Taxes

I'm curious for anyone willing to help me out. Do I need to file taxes once I've reached $600 total, or for each MSC that I've reached $600 with? For example, if I am registered with 7 MSCs, and I make $100 from each one individually, should I be holding back money for taxes? I hope what I'm asking makes sense. I know this is more of a hobby with the mileage and the small amount I actually make, but I don't want to be stuck with an IRS debt come April of next year. Thanks for your help!

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You need to pay taxes on all the fees that you earn, regardless of whether they reach $600 or not. But you will also be able to deduct expenses. Keeping track of the expenses, like car, really offsets the income. After car and other expenses, I don't end up owing a lot.

Edited 1 time(s). Last edit at 08/01/2015 02:09PM by Jay C.
Thank you, Jay C. So are you saying I'm going to get a 1099 from each individual MSC, even if all one of them paid me was $20, for example?
No, you will only get a 1099 from companies who pay you $600 or more. If one paid you $20, you would not receive a 1099. It would be your responsibility to maintain a record of the fees you earn, and the applicable expenses, and report them.
Ok, I appreciate your input on this. Are reimbursements considered fees? For example, I get reimbursed $35 for a meal, and paid $5 to complete the shop. Does that count as $40 in income with $35 in expense, or just $5 income?
Just the $5 is income, but you DO need to keep a record of reimbursements as well as fees for each MSC that you work for. The reason is that some MSCs will generate a 1099 once total payments (including nontaxable reimbursements) reach $600. So, in order to avoid taxation on the reimbursements, you will need to know to "back them out" by claiming the costs for those meals/hotel stays, etc., as expenses incurred on Schedule C. Don't count on the MSCs to do all of the "keeping track." That's your responsibility as a small business owner. Fortunately, this is quite simple. Good on you to start thinking about these things early on!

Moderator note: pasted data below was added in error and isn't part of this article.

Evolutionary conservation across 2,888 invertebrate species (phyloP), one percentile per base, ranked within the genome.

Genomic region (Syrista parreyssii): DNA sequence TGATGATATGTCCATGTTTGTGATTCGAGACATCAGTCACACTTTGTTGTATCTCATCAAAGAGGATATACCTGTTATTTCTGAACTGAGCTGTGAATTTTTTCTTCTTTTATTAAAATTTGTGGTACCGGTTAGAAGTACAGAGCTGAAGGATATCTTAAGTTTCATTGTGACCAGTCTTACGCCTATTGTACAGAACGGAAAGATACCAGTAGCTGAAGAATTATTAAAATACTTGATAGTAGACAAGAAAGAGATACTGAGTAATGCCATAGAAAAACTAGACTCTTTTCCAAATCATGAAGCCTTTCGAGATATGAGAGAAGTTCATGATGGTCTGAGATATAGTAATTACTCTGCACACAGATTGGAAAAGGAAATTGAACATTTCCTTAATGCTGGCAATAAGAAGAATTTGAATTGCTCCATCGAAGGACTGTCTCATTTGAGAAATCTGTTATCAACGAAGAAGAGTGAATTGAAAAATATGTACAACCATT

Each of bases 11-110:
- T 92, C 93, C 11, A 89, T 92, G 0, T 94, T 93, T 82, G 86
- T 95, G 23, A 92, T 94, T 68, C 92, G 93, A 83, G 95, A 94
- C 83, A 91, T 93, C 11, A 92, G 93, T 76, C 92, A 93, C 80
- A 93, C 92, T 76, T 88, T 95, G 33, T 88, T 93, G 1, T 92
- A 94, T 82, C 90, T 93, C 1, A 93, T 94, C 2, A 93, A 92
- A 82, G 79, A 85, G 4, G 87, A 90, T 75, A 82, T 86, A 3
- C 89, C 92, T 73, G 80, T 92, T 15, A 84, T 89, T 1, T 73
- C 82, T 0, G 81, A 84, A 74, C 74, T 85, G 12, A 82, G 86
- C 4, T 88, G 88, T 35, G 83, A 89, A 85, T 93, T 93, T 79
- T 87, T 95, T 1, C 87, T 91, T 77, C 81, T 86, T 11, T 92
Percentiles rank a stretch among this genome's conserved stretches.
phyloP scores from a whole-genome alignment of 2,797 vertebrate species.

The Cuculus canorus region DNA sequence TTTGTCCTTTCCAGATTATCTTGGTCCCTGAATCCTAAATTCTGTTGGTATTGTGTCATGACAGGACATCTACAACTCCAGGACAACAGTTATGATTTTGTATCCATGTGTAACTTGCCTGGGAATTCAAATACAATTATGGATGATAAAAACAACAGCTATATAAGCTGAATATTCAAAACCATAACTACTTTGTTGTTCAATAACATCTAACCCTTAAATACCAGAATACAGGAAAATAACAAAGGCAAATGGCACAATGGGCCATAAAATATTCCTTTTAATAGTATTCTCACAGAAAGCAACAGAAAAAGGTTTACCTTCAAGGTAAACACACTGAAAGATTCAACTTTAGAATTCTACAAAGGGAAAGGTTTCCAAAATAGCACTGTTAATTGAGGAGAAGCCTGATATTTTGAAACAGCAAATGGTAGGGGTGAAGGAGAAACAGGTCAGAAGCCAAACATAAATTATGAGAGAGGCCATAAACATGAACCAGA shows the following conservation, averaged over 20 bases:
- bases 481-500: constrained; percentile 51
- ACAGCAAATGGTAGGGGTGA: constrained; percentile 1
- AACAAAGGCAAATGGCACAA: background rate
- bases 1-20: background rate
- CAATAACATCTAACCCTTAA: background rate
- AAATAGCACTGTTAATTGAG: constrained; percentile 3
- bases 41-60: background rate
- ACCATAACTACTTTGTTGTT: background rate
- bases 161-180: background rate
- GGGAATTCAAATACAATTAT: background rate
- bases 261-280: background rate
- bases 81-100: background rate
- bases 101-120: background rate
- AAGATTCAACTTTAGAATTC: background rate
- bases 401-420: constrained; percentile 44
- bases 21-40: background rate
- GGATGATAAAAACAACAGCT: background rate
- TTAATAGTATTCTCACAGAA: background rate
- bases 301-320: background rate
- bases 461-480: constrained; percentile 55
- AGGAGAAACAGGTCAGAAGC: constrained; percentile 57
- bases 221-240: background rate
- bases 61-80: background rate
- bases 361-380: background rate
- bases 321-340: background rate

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For MSCs which use PayPal, you will not get a 1099 from the MSC even if you have over $600 in fees. The responsibility passes to PayPal, and they aggregate all payments to you together. They will not send you a 1099 unless the aggregated total exceeds $20,000 and 200 transactions (that is the IRS requirement; [www.paypal-community.com]). I used the "aggregate" intentionally since PayPal has no way to distinguish fees from reimbursements, so you have to report all revenue on Schedule C and then all expenses which are reimbursed are listed elsewhere on Schedule C. This includes the cost of items which you were required to purchase. Some MSCs aggregate all payments and report that number on a 1099 form. They should only be reporting fees, but some aggregate. The there is the case of MSCs with flat fees and required purchases, so again you have to keep track of it yourself.

I personally report all revenue on Schedule C. Then I list all required expenses on Schedule C. That way everything is listed and I don't have to worry about whether the MSC aggregated or not, whether the payments went through PayPal or not.

A previous response mentioned something critical. You are required to report all income / revenue regardless of the amount from each source. $20 gets reported if that is all you get from a given MSC in 2015. $610 shown on a 1099 gets reported. $13,256 remitted to you through PayPal gets reported even though PayPal will not send you a 1099.

Shopping Southeast Pennsylvania, Delaware above the canal, and southwestern NJ since 2008
I forgot to mention something to the OP. Expenses associated with a hobby are never deductible on Schedule C. It is CRITICAL that you always remember that you are running a small business with the intent of making a profit.

Shopping Southeast Pennsylvania, Delaware above the canal, and southwestern NJ since 2008
I would like to add that all expenses include a part of the payment of your laptop/computer/tablet, cell phone and all other items are deductible. The ones I just listed are deducted as a % of the value. For example, if the laptop costs $700. and it is to last 7 years then you can deduct 100 dollars if you use it 100% of the time for MS. But, if you use the laptop for MS 50% of the time then you can deduct $50.00. You can do the same with electricity, phone, etc. If you want to use an office then it is tricky! The IRS is very strict about office rules. You MUST not have any other furniture in your office such as a bed or a living room. Therefore, if you have a corner of a room as your office, no good. You must have a special room with nothing but real office items in it. I would get a book about schedule C deductions or go to IRS.gov and read about it.

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